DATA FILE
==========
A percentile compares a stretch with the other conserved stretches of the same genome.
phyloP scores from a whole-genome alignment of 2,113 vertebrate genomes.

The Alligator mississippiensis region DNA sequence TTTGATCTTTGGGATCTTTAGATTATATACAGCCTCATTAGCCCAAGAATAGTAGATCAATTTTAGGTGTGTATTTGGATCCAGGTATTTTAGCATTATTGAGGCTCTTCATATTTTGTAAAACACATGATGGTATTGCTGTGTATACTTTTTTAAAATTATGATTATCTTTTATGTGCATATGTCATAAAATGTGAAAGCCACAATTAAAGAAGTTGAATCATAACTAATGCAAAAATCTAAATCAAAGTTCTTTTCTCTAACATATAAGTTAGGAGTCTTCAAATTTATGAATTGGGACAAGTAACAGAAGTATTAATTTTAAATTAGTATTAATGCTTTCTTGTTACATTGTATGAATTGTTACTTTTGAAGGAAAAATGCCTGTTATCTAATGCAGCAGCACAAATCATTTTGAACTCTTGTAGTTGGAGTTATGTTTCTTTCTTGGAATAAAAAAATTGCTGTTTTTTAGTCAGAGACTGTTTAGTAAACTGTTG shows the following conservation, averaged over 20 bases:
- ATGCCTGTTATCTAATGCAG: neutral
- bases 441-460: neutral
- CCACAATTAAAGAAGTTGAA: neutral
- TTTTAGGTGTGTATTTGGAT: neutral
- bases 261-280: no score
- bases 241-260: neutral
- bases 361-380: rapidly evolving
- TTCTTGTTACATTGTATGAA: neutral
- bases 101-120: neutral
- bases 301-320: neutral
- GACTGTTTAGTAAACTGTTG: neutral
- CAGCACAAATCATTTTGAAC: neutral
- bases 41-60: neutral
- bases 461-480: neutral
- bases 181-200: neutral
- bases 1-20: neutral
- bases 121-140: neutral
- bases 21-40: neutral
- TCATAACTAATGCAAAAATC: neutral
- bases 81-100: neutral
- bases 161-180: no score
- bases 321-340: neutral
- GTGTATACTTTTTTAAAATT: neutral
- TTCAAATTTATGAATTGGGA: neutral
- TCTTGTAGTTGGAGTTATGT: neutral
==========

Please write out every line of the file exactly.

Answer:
A percentile compares a stretch with the other conserved stretches of the same genome.
phyloP scores from a whole-genome alignment of 2,113 vertebrate genomes.

The Alligator mississippiensis region DNA sequence TTTGATCTTTGGGATCTTTAGATTATATACAGCCTCATTAGCCCAAGAATAGTAGATCAATTTTAGGTGTGTATTTGGATCCAGGTATTTTAGCATTATTGAGGCTCTTCATATTTTGTAAAACACATGATGGTATTGCTGTGTATACTTTTTTAAAATTATGATTATCTTTTATGTGCATATGTCATAAAATGTGAAAGCCACAATTAAAGAAGTTGAATCATAACTAATGCAAAAATCTAAATCAAAGTTCTTTTCTCTAACATATAAGTTAGGAGTCTTCAAATTTATGAATTGGGACAAGTAACAGAAGTATTAATTTTAAATTAGTATTAATGCTTTCTTGTTACATTGTATGAATTGTTACTTTTGAAGGAAAAATGCCTGTTATCTAATGCAGCAGCACAAATCATTTTGAACTCTTGTAGTTGGAGTTATGTTTCTTTCTTGGAATAAAAAAATTGCTGTTTTTTAGTCAGAGACTGTTTAGTAAACTGTTG shows the following conservation, averaged over 20 bases:
- ATGCCTGTTATCTAATGCAG: neutral
- bases 441-460: neutral
- CCACAATTAAAGAAGTTGAA: neutral
- TTTTAGGTGTGTATTTGGAT: neutral
- bases 261-280: no score
- bases 241-260: neutral
- bases 361-380: rapidly evolving
- TTCTTGTTACATTGTATGAA: neutral
- bases 101-120: neutral
- bases 301-320: neutral
- GACTGTTTAGTAAACTGTTG: neutral
- CAGCACAAATCATTTTGAAC: neutral
- bases 41-60: neutral
- bases 461-480: neutral
- bases 181-200: neutral
- bases 1-20: neutral
- bases 121-140: neutral
- bases 21-40: neutral
- TCATAACTAATGCAAAAATC: neutral
- bases 81-100: neutral
- bases 161-180: no score
- bases 321-340: neutral
- GTGTATACTTTTTTAAAATT: neutral
- TTCAAATTTATGAATTGGGA: neutral
- TCTTGTAGTTGGAGTTATGT: neutral